New ceremony to honour women in Defence

Defence Force veterans will take part in a special ceremony at Memory Park. Photo: Melinda Jane.
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The Western Sydney branch of the Womens Veterans Network Australia (WVNA) is highlighting the contribution of women in Defence with its inaugural ANZAC Day service.

Being held on Saturday, April 24 at 10.30am in Memory Park, the ceremony will see local current and ex-serving Defence women, dignitaries and representatives from Penrith RSL Club and Penrith, St Marys, Blaxland and Glenbrook sub-Branches come together.

WVNA Western Sydney Coordinator Del Gaudry told the Weekender the idea came from the local group that focuses on providing support to female veterans.

“The network was formed in Townsville in 2015 for women who had served that felt isolated and had issues different to men, so this friendship group was created to meet socially, share information and support each other,” Ms Gaudry said.

“We meet regularly for casual coffee catch-ups and when planning our events for the last Sunday of each month we saw that our April date fell on ANZAC Day, so we decided to do our own service a few days earlier to recognise women specifically.”

With the gathering being limited to 50 guests due to restrictions, Ms Gaudry said it will still be a special event that could grow and be adopted by the organisation’s other groups around the country.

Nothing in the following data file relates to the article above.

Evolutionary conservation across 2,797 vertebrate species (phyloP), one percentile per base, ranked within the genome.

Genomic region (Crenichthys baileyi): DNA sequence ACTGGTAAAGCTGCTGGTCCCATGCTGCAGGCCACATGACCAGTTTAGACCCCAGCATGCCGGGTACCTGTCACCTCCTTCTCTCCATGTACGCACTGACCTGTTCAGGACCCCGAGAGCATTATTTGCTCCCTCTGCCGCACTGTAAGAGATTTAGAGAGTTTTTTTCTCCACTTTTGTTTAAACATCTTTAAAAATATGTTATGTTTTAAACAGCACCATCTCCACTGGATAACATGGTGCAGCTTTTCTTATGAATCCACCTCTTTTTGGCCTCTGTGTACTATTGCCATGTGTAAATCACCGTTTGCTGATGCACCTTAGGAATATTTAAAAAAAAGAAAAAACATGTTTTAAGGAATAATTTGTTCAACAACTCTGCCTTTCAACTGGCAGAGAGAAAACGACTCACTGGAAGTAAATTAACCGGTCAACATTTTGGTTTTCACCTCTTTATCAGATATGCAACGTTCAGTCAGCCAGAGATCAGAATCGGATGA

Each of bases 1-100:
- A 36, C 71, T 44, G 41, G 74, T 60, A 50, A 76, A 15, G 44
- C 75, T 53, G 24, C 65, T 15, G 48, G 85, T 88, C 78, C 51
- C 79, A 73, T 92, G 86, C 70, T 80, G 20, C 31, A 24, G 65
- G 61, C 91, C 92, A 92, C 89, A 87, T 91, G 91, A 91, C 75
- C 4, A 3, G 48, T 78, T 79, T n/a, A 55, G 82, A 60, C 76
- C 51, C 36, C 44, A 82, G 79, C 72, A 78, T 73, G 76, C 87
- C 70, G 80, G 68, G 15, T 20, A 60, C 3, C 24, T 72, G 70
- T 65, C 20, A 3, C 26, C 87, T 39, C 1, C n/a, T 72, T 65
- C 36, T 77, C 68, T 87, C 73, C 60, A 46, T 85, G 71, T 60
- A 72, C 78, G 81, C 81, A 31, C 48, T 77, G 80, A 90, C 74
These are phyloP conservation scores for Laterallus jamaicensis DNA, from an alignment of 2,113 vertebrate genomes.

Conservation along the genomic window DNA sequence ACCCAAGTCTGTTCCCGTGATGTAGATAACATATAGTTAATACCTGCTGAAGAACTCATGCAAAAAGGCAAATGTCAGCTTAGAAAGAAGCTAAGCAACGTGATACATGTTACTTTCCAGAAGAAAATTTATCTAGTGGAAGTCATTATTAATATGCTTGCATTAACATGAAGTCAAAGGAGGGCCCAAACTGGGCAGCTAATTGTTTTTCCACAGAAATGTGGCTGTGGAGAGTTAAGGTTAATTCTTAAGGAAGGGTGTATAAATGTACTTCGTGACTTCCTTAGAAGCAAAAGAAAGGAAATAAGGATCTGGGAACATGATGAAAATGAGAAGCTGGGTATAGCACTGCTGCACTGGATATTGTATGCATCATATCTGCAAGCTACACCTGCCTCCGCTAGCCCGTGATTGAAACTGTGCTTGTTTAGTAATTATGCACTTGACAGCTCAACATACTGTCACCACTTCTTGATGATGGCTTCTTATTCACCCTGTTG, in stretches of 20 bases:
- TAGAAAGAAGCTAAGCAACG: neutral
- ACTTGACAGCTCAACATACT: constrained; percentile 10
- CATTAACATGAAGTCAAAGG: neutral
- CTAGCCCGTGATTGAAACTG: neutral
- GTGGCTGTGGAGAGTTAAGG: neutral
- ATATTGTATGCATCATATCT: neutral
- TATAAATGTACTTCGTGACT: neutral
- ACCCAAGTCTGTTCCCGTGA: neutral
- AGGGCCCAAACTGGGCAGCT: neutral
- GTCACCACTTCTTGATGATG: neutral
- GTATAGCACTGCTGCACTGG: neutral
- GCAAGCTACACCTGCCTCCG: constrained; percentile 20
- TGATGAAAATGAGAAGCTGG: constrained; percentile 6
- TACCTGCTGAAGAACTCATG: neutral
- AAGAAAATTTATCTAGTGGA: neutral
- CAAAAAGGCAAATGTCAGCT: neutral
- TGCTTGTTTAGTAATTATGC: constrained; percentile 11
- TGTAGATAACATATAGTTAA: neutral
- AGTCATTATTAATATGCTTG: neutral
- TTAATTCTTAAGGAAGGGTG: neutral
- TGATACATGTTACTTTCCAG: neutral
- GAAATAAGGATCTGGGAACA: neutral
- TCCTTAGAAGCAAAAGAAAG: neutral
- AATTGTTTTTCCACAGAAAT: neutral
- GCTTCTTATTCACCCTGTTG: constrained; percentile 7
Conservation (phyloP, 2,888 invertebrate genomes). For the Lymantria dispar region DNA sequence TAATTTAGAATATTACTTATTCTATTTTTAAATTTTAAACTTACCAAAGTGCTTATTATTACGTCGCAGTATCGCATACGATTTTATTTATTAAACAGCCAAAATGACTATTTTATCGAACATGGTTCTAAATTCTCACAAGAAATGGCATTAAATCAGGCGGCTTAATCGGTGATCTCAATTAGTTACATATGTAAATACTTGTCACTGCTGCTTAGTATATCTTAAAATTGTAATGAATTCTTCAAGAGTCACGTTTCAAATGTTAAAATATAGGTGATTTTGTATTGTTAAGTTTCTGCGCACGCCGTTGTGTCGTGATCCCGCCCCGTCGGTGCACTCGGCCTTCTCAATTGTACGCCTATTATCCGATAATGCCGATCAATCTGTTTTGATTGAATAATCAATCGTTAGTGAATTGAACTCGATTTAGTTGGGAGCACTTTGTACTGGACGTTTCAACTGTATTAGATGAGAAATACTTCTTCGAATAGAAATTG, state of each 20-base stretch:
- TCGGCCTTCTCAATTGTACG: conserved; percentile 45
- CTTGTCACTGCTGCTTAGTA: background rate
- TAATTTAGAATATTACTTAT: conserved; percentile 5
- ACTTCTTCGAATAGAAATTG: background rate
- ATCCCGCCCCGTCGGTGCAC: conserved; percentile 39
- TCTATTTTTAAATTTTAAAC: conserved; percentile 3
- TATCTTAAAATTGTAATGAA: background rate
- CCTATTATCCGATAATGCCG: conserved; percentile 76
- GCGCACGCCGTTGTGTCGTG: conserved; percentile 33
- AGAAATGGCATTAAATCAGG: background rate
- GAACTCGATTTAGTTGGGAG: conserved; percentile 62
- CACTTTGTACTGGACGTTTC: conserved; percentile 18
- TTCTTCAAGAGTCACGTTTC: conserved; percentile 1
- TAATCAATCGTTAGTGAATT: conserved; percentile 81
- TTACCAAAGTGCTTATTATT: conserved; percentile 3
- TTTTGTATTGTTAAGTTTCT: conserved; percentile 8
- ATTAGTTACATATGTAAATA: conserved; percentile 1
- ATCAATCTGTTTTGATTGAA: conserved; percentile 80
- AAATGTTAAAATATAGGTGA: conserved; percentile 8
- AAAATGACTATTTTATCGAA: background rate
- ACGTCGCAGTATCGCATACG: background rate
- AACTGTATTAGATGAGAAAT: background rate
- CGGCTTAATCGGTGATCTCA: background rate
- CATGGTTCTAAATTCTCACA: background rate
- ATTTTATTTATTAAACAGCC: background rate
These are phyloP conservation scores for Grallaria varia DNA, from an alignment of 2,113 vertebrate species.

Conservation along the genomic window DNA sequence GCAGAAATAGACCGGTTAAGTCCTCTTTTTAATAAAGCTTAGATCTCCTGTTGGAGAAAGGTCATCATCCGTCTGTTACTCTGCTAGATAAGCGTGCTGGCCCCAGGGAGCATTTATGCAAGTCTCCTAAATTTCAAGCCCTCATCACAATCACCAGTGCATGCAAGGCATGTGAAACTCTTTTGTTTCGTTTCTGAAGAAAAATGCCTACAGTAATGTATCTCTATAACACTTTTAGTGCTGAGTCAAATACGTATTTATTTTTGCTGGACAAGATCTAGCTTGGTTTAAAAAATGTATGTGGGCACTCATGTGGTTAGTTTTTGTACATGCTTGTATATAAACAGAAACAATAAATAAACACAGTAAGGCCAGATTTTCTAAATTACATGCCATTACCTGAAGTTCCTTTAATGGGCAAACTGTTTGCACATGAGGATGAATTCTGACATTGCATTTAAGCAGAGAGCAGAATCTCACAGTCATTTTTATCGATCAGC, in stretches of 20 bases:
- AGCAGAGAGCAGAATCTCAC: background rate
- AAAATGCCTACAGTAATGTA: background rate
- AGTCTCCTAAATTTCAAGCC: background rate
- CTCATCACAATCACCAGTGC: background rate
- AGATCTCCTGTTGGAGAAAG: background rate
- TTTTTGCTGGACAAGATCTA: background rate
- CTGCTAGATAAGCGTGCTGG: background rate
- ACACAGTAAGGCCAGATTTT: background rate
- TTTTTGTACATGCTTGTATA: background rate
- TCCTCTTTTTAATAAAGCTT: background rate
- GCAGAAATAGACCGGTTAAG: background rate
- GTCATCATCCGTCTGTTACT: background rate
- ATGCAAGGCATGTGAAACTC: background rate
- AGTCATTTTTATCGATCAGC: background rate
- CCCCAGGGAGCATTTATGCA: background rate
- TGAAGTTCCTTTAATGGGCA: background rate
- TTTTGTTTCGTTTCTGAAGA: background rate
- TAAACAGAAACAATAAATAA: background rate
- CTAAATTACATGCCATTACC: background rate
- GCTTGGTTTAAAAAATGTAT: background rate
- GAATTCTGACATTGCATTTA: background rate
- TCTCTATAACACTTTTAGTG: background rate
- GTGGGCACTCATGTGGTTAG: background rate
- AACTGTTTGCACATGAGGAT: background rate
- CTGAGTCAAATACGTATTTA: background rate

“Both the Penrith club and the sub-Branch have been so supportive of it and have helped us make it happen, so I think it will be lovely as even though I am hoping to march on ANZAC Day, I personally often feel overshadowed at those events,” she said.

“In 2018 there was the ‘By The Left’ campaign because women were sick of being told they were wearing their father’s medals on the wrong side, yet they had actually served, so we just want to show from nurses to fighter pilots that women have been in a number of ADF roles for over 100 years.”

While women have gained recognition for their services, there’s still work to be done to reach equality.

“Some women have done an amazing job serving but then have not been invited to some of the sub-Branches and told they can come to make cups of tea,” Ms Gaudry said.

“We hope that the service will help to demonstrate that women will continue to be a part of Defence in both traditional and emerging roles, regardless of what societal stereotypes are played out in some media.”

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